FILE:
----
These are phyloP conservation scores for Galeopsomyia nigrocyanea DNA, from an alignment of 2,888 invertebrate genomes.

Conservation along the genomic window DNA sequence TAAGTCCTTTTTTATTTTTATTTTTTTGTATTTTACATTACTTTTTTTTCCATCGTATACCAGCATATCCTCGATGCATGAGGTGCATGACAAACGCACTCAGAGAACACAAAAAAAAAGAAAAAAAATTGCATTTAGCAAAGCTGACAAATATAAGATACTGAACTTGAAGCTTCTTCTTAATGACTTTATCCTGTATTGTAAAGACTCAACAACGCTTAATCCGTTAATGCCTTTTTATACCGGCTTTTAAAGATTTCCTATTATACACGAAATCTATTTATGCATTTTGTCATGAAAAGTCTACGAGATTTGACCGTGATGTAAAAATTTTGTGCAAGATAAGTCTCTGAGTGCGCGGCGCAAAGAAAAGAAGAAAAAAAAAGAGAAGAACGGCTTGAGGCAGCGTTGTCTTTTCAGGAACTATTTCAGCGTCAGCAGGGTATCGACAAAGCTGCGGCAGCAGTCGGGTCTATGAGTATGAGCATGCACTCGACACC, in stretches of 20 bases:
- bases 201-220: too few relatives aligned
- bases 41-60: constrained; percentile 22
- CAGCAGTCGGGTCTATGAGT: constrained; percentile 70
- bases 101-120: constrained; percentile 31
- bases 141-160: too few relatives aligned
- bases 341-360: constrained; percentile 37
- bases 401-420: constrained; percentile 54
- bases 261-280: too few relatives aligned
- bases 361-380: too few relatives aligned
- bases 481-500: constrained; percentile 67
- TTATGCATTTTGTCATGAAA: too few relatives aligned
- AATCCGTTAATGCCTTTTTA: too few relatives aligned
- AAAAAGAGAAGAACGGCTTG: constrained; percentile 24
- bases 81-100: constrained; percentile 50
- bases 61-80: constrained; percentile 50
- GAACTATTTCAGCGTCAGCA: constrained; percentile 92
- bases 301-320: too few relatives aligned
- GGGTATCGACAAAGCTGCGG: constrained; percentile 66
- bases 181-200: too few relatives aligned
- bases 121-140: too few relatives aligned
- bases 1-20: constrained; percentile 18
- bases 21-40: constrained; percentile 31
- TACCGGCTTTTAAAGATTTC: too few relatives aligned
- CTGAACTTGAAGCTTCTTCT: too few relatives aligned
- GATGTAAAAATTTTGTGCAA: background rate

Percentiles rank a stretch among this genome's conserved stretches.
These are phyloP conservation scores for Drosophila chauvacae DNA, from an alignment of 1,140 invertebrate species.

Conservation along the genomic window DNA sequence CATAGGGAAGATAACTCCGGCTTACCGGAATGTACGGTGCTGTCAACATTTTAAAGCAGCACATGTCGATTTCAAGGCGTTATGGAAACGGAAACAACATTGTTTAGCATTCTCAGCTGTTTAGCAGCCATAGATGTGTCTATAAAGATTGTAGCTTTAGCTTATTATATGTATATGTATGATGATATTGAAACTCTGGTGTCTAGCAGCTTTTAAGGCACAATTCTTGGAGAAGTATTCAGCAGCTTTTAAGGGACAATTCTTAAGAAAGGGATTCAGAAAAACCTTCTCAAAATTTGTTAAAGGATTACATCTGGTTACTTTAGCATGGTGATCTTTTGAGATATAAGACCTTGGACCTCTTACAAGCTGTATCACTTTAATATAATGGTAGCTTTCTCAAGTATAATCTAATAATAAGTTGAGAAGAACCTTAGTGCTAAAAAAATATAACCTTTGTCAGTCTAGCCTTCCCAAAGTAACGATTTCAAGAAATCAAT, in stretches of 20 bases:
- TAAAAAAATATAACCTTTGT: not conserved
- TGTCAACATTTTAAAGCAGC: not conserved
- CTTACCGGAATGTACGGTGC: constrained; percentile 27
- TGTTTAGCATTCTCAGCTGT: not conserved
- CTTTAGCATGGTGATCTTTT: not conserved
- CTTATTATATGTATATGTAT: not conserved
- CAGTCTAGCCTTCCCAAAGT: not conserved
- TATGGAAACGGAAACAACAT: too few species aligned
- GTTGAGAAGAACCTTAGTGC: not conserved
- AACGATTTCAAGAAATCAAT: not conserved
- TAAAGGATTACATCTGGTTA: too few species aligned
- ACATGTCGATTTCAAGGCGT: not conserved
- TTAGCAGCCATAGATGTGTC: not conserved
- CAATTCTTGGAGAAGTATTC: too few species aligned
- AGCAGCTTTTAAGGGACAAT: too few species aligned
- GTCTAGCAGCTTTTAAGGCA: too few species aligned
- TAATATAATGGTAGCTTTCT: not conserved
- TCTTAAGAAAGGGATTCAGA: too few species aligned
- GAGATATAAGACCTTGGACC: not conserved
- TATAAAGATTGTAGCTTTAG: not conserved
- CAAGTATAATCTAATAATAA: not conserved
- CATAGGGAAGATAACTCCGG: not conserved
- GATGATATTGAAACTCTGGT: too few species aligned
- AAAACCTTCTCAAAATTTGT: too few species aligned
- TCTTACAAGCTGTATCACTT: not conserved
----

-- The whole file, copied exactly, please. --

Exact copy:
These are phyloP conservation scores for Galeopsomyia nigrocyanea DNA, from an alignment of 2,888 invertebrate genomes.

Conservation along the genomic window DNA sequence TAAGTCCTTTTTTATTTTTATTTTTTTGTATTTTACATTACTTTTTTTTCCATCGTATACCAGCATATCCTCGATGCATGAGGTGCATGACAAACGCACTCAGAGAACACAAAAAAAAAGAAAAAAAATTGCATTTAGCAAAGCTGACAAATATAAGATACTGAACTTGAAGCTTCTTCTTAATGACTTTATCCTGTATTGTAAAGACTCAACAACGCTTAATCCGTTAATGCCTTTTTATACCGGCTTTTAAAGATTTCCTATTATACACGAAATCTATTTATGCATTTTGTCATGAAAAGTCTACGAGATTTGACCGTGATGTAAAAATTTTGTGCAAGATAAGTCTCTGAGTGCGCGGCGCAAAGAAAAGAAGAAAAAAAAAGAGAAGAACGGCTTGAGGCAGCGTTGTCTTTTCAGGAACTATTTCAGCGTCAGCAGGGTATCGACAAAGCTGCGGCAGCAGTCGGGTCTATGAGTATGAGCATGCACTCGACACC, in stretches of 20 bases:
- bases 201-220: too few relatives aligned
- bases 41-60: constrained; percentile 22
- CAGCAGTCGGGTCTATGAGT: constrained; percentile 70
- bases 101-120: constrained; percentile 31
- bases 141-160: too few relatives aligned
- bases 341-360: constrained; percentile 37
- bases 401-420: constrained; percentile 54
- bases 261-280: too few relatives aligned
- bases 361-380: too few relatives aligned
- bases 481-500: constrained; percentile 67
- TTATGCATTTTGTCATGAAA: too few relatives aligned
- AATCCGTTAATGCCTTTTTA: too few relatives aligned
- AAAAAGAGAAGAACGGCTTG: constrained; percentile 24
- bases 81-100: constrained; percentile 50
- bases 61-80: constrained; percentile 50
- GAACTATTTCAGCGTCAGCA: constrained; percentile 92
- bases 301-320: too few relatives aligned
- GGGTATCGACAAAGCTGCGG: constrained; percentile 66
- bases 181-200: too few relatives aligned
- bases 121-140: too few relatives aligned
- bases 1-20: constrained; percentile 18
- bases 21-40: constrained; percentile 31
- TACCGGCTTTTAAAGATTTC: too few relatives aligned
- CTGAACTTGAAGCTTCTTCT: too few relatives aligned
- GATGTAAAAATTTTGTGCAA: background rate

Percentiles rank a stretch among this genome's conserved stretches.
These are phyloP conservation scores for Drosophila chauvacae DNA, from an alignment of 1,140 invertebrate species.

Conservation along the genomic window DNA sequence CATAGGGAAGATAACTCCGGCTTACCGGAATGTACGGTGCTGTCAACATTTTAAAGCAGCACATGTCGATTTCAAGGCGTTATGGAAACGGAAACAACATTGTTTAGCATTCTCAGCTGTTTAGCAGCCATAGATGTGTCTATAAAGATTGTAGCTTTAGCTTATTATATGTATATGTATGATGATATTGAAACTCTGGTGTCTAGCAGCTTTTAAGGCACAATTCTTGGAGAAGTATTCAGCAGCTTTTAAGGGACAATTCTTAAGAAAGGGATTCAGAAAAACCTTCTCAAAATTTGTTAAAGGATTACATCTGGTTACTTTAGCATGGTGATCTTTTGAGATATAAGACCTTGGACCTCTTACAAGCTGTATCACTTTAATATAATGGTAGCTTTCTCAAGTATAATCTAATAATAAGTTGAGAAGAACCTTAGTGCTAAAAAAATATAACCTTTGTCAGTCTAGCCTTCCCAAAGTAACGATTTCAAGAAATCAAT, in stretches of 20 bases:
- TAAAAAAATATAACCTTTGT: not conserved
- TGTCAACATTTTAAAGCAGC: not conserved
- CTTACCGGAATGTACGGTGC: constrained; percentile 27
- TGTTTAGCATTCTCAGCTGT: not conserved
- CTTTAGCATGGTGATCTTTT: not conserved
- CTTATTATATGTATATGTAT: not conserved
- CAGTCTAGCCTTCCCAAAGT: not conserved
- TATGGAAACGGAAACAACAT: too few species aligned
- GTTGAGAAGAACCTTAGTGC: not conserved
- AACGATTTCAAGAAATCAAT: not conserved
- TAAAGGATTACATCTGGTTA: too few species aligned
- ACATGTCGATTTCAAGGCGT: not conserved
- TTAGCAGCCATAGATGTGTC: not conserved
- CAATTCTTGGAGAAGTATTC: too few species aligned
- AGCAGCTTTTAAGGGACAAT: too few species aligned
- GTCTAGCAGCTTTTAAGGCA: too few species aligned
- TAATATAATGGTAGCTTTCT: not conserved
- TCTTAAGAAAGGGATTCAGA: too few species aligned
- GAGATATAAGACCTTGGACC: not conserved
- TATAAAGATTGTAGCTTTAG: not conserved
- CAAGTATAATCTAATAATAA: not conserved
- CATAGGGAAGATAACTCCGG: not conserved
- GATGATATTGAAACTCTGGT: too few species aligned
- AAAACCTTCTCAAAATTTGT: too few species aligned
- TCTTACAAGCTGTATCACTT: not conserved